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Andreas Cellarius. Theoriatrium Superiorum Planetarum. Amsterdam, 1708

Andreas Cellarius. Theoriatrium Superiorum Planetarum. Amsterdam, 1708

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Andreas Cellarius (1596-1665)
Theoriatrium Superiorum Planetarum
From Atlas Coelestis seu Harmonia Macrocosmica
Published Amsterdam, 1708
Engraving with original hand color
Paper size: 20 x 23 3/4" 

Fine example of Cellarius's chart illustrating the Theory of Epicycles, which supported Claudius Ptolemy's earth-centered model of the universe.

In this chart, Cellarius demonstrates the Ptolemaic theory of epicycles. The epicycles theory addressed a problem that arose from the assumption that if the Earth was the center of the universe, then the circuit of the planets should be of a steady one-directional, circular progress. Observation showed, however, that the orbital progress of the planets was in fact irregular, and from these observations arose the ancient theory of epicycles illustrated here.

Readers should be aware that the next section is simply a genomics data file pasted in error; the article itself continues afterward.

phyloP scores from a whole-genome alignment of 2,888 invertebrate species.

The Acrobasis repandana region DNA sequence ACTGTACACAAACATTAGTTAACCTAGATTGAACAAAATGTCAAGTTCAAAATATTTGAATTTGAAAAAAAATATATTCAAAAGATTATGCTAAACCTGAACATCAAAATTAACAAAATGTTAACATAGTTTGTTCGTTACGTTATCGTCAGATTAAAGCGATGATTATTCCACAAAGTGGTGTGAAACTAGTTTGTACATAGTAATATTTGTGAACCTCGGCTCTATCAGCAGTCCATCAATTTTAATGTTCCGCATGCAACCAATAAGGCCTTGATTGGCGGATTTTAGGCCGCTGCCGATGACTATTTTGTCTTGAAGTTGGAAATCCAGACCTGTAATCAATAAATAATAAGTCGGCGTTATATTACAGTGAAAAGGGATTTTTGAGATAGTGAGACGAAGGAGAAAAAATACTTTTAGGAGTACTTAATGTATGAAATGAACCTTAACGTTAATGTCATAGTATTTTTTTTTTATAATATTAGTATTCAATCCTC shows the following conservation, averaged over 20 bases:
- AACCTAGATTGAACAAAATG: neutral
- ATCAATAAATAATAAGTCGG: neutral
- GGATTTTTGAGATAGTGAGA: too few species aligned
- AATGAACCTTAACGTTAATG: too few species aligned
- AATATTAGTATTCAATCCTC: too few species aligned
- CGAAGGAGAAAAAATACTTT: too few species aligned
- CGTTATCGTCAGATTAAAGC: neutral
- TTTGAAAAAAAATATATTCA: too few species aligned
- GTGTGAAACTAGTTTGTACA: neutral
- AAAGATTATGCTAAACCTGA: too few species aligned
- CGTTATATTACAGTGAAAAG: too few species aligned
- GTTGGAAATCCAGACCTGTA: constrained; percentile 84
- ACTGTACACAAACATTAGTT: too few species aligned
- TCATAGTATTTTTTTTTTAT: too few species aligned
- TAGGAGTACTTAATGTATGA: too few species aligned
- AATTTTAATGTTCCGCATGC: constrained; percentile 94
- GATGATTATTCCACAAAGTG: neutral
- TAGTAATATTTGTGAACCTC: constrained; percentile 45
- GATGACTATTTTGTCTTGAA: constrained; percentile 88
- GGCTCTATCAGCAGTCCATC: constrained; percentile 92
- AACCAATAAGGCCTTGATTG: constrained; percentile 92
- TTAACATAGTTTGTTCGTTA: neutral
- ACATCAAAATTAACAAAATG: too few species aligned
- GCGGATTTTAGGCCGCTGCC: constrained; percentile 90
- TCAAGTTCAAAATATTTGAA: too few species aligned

In addition to their lavish aesthetic appeal, the celestial charts of Andreas Cellarius comprise the most sweeping, ambitious project in the history of celestial cartography, one which also illustrates the historical tensions of the time. Cellarius’ maps present the evolution of the field of astronomy from ancient times until his own. In his distinctive visual language, Cellarius portrayed the often-conflicting theories that prevailed. In addition to the relatively obscure notions of Tycho Brahe and Schiller, Cellarius’s charts track the theories of Ptolemy, dating from the 2nd century AD, and Copernicus’s 16th-century challenge to the venerable ancient astronomer.

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